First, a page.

“It’s very difficult to talk people into looking at a horse that went in 11 flat, for example, or 22 and change for a quarter,” Brennan said. “Even though they might be bred to run all day and look good doing it, [buyers] still won’t come and look at them. They won’t give them any consideration if they don’t work fast. The day we can figure out how to get around that, we’re all going to be better off for it, buyers and sellers alike.”
On occasion, consignors have chosen to buck the trend of pushing their horses hard at the breeze shows and simply galloped them through the stretch. The practice has become less common since the major auction companies scaled back to one public breeze show instead of two in the past decade, and the 11 horses who galloped through their under-tack shows in 2012 typically were met with disinterest from buyers, averaging just $41,500.
“People have tried it over the years, but you always want to hit the home run, and unless you breeze your horse, you might make money on your horse, but to hit the home run, I think he has to work,” said Randy Hartley of Hartley/De Renzo Thoroughbreds, noting that he would not want to buy a horse for $250,000 as a pinhooking prospect, “gallop it for the sale and hope to get $400,000 or $500,000. It’s hard to do.”
Moynihan signed the ticket for the most expensive galloper of 2012, going to $235,000 on P V Paul, a Stonestreet-bred Dynaformer colt sold by the farm as a yearling.
Before a juvenile even sets foot on the track, the first bit of information potential buyers will have about a horse at the breeze show is the distance of its workout, most commonly one or two furlongs.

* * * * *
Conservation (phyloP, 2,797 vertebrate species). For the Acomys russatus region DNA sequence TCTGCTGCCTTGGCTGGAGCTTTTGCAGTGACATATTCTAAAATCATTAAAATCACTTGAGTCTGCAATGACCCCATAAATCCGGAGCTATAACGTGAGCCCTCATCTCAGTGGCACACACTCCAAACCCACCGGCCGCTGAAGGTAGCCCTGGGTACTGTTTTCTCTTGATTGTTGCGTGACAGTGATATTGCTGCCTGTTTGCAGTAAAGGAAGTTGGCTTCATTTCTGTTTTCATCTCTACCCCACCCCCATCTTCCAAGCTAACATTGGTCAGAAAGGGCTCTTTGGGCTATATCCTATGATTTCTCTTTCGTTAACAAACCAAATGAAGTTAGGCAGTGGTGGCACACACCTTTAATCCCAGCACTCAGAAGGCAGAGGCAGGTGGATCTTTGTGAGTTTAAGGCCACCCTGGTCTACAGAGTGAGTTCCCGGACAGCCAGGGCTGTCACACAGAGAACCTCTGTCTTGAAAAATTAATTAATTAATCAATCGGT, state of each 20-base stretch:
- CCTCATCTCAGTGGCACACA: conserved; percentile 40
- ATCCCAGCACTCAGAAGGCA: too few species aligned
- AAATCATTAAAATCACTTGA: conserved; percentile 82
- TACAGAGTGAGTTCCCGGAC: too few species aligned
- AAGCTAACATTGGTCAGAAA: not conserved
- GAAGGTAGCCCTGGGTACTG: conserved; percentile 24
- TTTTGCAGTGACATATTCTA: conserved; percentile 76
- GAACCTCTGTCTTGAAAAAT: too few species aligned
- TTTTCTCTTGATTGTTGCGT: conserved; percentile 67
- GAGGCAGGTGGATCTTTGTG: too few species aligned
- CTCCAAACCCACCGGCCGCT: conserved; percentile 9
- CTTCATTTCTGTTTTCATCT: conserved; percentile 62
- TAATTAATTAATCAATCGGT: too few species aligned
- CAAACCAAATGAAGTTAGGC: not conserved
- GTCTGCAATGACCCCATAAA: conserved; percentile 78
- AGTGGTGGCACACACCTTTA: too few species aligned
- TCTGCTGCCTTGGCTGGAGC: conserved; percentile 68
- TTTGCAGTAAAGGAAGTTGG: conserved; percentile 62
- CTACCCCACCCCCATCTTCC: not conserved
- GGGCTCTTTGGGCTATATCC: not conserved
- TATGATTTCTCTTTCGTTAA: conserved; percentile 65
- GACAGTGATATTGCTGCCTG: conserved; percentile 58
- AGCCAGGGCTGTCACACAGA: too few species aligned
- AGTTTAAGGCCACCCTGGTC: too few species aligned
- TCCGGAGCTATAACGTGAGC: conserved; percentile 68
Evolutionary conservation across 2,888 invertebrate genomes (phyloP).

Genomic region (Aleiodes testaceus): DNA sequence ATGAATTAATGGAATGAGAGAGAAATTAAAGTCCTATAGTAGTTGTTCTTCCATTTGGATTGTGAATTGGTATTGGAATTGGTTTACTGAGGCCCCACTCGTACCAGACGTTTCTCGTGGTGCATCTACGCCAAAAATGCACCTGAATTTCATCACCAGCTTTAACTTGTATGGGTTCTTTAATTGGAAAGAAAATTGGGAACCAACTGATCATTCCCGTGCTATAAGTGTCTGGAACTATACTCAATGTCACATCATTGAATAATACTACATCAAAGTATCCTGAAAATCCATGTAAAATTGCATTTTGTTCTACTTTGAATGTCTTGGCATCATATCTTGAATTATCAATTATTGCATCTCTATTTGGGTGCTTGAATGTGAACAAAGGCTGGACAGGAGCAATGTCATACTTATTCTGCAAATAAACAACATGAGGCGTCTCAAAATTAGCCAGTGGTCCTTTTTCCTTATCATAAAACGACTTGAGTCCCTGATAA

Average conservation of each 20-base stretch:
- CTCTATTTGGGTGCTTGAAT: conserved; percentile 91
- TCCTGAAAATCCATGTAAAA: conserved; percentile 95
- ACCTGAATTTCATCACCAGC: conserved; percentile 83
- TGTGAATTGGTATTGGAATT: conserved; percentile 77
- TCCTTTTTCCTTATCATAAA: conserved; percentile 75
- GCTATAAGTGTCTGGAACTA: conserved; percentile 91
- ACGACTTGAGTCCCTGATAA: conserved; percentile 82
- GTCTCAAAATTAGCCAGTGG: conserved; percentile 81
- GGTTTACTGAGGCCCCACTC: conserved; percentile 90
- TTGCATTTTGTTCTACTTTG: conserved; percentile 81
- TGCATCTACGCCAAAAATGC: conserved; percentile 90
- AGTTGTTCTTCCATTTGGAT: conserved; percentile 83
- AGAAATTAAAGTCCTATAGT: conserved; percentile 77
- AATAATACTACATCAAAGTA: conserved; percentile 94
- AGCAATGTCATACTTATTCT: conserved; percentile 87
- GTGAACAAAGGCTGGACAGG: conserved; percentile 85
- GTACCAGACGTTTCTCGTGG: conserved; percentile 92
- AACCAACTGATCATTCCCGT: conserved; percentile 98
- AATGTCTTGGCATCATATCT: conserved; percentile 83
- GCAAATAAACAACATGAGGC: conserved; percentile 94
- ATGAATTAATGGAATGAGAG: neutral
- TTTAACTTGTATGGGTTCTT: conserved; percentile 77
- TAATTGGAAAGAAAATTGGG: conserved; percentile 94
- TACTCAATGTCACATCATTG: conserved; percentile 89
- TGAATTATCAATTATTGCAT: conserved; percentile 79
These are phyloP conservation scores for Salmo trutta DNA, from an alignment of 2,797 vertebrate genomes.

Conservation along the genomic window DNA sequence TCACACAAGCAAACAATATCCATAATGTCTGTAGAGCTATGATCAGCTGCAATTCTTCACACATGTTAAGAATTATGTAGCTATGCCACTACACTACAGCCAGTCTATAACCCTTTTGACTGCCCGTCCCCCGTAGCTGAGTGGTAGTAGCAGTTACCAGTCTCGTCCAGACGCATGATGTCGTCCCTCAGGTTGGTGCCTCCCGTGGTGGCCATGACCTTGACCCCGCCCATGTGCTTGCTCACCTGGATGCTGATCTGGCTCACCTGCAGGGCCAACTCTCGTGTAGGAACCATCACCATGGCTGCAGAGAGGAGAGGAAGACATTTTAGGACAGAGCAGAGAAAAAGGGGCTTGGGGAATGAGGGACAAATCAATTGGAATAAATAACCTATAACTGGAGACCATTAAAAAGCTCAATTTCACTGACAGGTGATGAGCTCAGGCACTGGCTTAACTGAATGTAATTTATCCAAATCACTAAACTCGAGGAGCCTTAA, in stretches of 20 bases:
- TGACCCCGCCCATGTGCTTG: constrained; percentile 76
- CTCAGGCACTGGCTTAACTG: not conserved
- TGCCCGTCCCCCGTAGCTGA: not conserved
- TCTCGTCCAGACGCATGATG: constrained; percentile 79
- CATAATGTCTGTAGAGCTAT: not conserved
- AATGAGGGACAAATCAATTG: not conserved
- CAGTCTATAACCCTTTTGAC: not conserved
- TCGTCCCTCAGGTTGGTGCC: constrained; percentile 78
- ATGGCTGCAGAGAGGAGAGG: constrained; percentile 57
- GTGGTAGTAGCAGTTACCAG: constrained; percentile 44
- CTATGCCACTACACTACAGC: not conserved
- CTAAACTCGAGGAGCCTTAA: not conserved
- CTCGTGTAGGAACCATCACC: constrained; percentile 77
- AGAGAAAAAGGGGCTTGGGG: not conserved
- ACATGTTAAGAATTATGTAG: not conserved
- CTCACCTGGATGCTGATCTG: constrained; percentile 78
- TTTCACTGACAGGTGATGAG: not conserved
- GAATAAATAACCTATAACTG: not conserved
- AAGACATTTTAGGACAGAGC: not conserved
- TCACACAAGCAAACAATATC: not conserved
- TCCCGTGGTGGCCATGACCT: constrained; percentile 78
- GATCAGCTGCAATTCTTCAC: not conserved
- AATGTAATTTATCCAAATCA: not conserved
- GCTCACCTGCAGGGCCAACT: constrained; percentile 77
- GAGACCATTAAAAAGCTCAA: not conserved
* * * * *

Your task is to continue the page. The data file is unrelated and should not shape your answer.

Far fewer horses breeze two furlongs, especially during the select sales, but buyers showed respect to those who did in 2012, with higher average prices for the fastest at the distance and a smaller drop-off for those in the middle of the pack.
Consignors might choose to breeze their horses a quarter-mile or farther to separate them from the pack of one-furlong horses. During the later sales, usually starting around the Keeneland April sale of 2-year-olds in training, they also may send more horses the extra furlong, given their additional time to mature and train.
Regardless of the distance, the portion of the workout that is officially timed is only the beginning for many buyers and other analysts, who time and assess the gallop-out as the horse gears down through the turn and into the backstretch.
“It doesn’t seem to matter anymore,” Brennan said about choosing a distance. “If you can sell a horse off of going just one furlong, why put them under the pressure to go two? Really, they’re not just going one furlong. They’re going that fast for one furlong, but they’re really going at least three-eighths by the time they’re pulling up, and people expect them to do that. If you’re going a quarter, you’re really going a half, and it’s just that little bit of extra stress on these horses.”